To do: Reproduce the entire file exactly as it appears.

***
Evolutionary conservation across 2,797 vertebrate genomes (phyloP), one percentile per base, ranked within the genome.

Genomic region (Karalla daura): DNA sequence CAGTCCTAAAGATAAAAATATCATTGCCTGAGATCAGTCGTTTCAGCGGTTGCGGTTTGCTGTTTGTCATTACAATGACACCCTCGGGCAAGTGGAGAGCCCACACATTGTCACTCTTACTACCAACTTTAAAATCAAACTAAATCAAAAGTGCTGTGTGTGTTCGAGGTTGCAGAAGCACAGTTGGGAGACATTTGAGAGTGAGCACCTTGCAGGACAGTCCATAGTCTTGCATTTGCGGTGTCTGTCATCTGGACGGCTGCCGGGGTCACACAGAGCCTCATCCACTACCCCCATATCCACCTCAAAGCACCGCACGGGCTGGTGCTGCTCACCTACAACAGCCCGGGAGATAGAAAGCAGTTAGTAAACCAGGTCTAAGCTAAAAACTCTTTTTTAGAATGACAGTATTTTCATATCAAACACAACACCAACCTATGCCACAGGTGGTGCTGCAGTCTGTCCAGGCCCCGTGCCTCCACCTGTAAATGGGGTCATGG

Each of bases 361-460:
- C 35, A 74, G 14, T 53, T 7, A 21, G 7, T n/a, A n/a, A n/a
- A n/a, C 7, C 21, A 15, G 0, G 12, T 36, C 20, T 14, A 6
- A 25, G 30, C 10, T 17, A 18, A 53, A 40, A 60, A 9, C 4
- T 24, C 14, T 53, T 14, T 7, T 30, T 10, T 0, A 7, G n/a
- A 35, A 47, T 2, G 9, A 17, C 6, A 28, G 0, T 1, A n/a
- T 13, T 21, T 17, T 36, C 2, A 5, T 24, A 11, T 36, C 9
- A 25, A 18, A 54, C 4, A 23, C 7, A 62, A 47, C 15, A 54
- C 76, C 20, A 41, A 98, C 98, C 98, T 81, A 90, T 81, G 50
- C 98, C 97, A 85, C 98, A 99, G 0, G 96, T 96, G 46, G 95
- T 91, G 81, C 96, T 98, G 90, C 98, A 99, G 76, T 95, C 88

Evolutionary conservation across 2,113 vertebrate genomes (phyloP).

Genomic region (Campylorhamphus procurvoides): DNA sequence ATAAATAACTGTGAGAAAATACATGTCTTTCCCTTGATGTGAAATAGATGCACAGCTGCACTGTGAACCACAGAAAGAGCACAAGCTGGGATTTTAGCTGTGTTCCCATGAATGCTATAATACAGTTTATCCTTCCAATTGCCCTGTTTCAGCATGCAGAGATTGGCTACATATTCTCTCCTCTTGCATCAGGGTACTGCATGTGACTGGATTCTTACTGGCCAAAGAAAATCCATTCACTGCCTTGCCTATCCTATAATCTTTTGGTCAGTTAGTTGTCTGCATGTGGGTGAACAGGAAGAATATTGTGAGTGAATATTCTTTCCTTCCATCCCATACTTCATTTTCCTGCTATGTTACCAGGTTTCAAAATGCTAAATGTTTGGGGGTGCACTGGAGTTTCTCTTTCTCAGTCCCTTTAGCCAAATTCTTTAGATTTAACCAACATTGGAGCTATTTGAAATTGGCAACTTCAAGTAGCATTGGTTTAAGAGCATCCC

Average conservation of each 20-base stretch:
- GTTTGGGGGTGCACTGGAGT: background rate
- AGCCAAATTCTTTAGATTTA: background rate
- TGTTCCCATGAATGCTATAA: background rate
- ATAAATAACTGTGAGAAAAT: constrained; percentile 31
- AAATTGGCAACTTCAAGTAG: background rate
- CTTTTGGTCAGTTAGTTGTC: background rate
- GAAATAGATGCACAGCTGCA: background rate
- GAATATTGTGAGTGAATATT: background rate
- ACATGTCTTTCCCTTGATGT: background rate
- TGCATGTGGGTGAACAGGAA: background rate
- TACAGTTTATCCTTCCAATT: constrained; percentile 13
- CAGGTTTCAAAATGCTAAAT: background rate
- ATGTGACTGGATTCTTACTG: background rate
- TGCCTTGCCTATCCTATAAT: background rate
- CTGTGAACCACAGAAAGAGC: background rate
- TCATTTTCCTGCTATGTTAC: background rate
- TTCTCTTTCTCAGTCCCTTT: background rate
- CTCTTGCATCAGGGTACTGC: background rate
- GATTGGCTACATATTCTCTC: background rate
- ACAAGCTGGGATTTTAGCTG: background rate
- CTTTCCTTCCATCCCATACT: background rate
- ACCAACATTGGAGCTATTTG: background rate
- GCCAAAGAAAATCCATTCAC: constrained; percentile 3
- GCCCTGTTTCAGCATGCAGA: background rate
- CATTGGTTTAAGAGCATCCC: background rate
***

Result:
Evolutionary conservation across 2,797 vertebrate genomes (phyloP), one percentile per base, ranked within the genome.

Genomic region (Karalla daura): DNA sequence CAGTCCTAAAGATAAAAATATCATTGCCTGAGATCAGTCGTTTCAGCGGTTGCGGTTTGCTGTTTGTCATTACAATGACACCCTCGGGCAAGTGGAGAGCCCACACATTGTCACTCTTACTACCAACTTTAAAATCAAACTAAATCAAAAGTGCTGTGTGTGTTCGAGGTTGCAGAAGCACAGTTGGGAGACATTTGAGAGTGAGCACCTTGCAGGACAGTCCATAGTCTTGCATTTGCGGTGTCTGTCATCTGGACGGCTGCCGGGGTCACACAGAGCCTCATCCACTACCCCCATATCCACCTCAAAGCACCGCACGGGCTGGTGCTGCTCACCTACAACAGCCCGGGAGATAGAAAGCAGTTAGTAAACCAGGTCTAAGCTAAAAACTCTTTTTTAGAATGACAGTATTTTCATATCAAACACAACACCAACCTATGCCACAGGTGGTGCTGCAGTCTGTCCAGGCCCCGTGCCTCCACCTGTAAATGGGGTCATGG

Each of bases 361-460:
- C 35, A 74, G 14, T 53, T 7, A 21, G 7, T n/a, A n/a, A n/a
- A n/a, C 7, C 21, A 15, G 0, G 12, T 36, C 20, T 14, A 6
- A 25, G 30, C 10, T 17, A 18, A 53, A 40, A 60, A 9, C 4
- T 24, C 14, T 53, T 14, T 7, T 30, T 10, T 0, A 7, G n/a
- A 35, A 47, T 2, G 9, A 17, C 6, A 28, G 0, T 1, A n/a
- T 13, T 21, T 17, T 36, C 2, A 5, T 24, A 11, T 36, C 9
- A 25, A 18, A 54, C 4, A 23, C 7, A 62, A 47, C 15, A 54
- C 76, C 20, A 41, A 98, C 98, C 98, T 81, A 90, T 81, G 50
- C 98, C 97, A 85, C 98, A 99, G 0, G 96, T 96, G 46, G 95
- T 91, G 81, C 96, T 98, G 90, C 98, A 99, G 76, T 95, C 88

Evolutionary conservation across 2,113 vertebrate genomes (phyloP).

Genomic region (Campylorhamphus procurvoides): DNA sequence ATAAATAACTGTGAGAAAATACATGTCTTTCCCTTGATGTGAAATAGATGCACAGCTGCACTGTGAACCACAGAAAGAGCACAAGCTGGGATTTTAGCTGTGTTCCCATGAATGCTATAATACAGTTTATCCTTCCAATTGCCCTGTTTCAGCATGCAGAGATTGGCTACATATTCTCTCCTCTTGCATCAGGGTACTGCATGTGACTGGATTCTTACTGGCCAAAGAAAATCCATTCACTGCCTTGCCTATCCTATAATCTTTTGGTCAGTTAGTTGTCTGCATGTGGGTGAACAGGAAGAATATTGTGAGTGAATATTCTTTCCTTCCATCCCATACTTCATTTTCCTGCTATGTTACCAGGTTTCAAAATGCTAAATGTTTGGGGGTGCACTGGAGTTTCTCTTTCTCAGTCCCTTTAGCCAAATTCTTTAGATTTAACCAACATTGGAGCTATTTGAAATTGGCAACTTCAAGTAGCATTGGTTTAAGAGCATCCC

Average conservation of each 20-base stretch:
- GTTTGGGGGTGCACTGGAGT: background rate
- AGCCAAATTCTTTAGATTTA: background rate
- TGTTCCCATGAATGCTATAA: background rate
- ATAAATAACTGTGAGAAAAT: constrained; percentile 31
- AAATTGGCAACTTCAAGTAG: background rate
- CTTTTGGTCAGTTAGTTGTC: background rate
- GAAATAGATGCACAGCTGCA: background rate
- GAATATTGTGAGTGAATATT: background rate
- ACATGTCTTTCCCTTGATGT: background rate
- TGCATGTGGGTGAACAGGAA: background rate
- TACAGTTTATCCTTCCAATT: constrained; percentile 13
- CAGGTTTCAAAATGCTAAAT: background rate
- ATGTGACTGGATTCTTACTG: background rate
- TGCCTTGCCTATCCTATAAT: background rate
- CTGTGAACCACAGAAAGAGC: background rate
- TCATTTTCCTGCTATGTTAC: background rate
- TTCTCTTTCTCAGTCCCTTT: background rate
- CTCTTGCATCAGGGTACTGC: background rate
- GATTGGCTACATATTCTCTC: background rate
- ACAAGCTGGGATTTTAGCTG: background rate
- CTTTCCTTCCATCCCATACT: background rate
- ACCAACATTGGAGCTATTTG: background rate
- GCCAAAGAAAATCCATTCAC: constrained; percentile 3
- GCCCTGTTTCAGCATGCAGA: background rate
- CATTGGTTTAAGAGCATCCC: background rate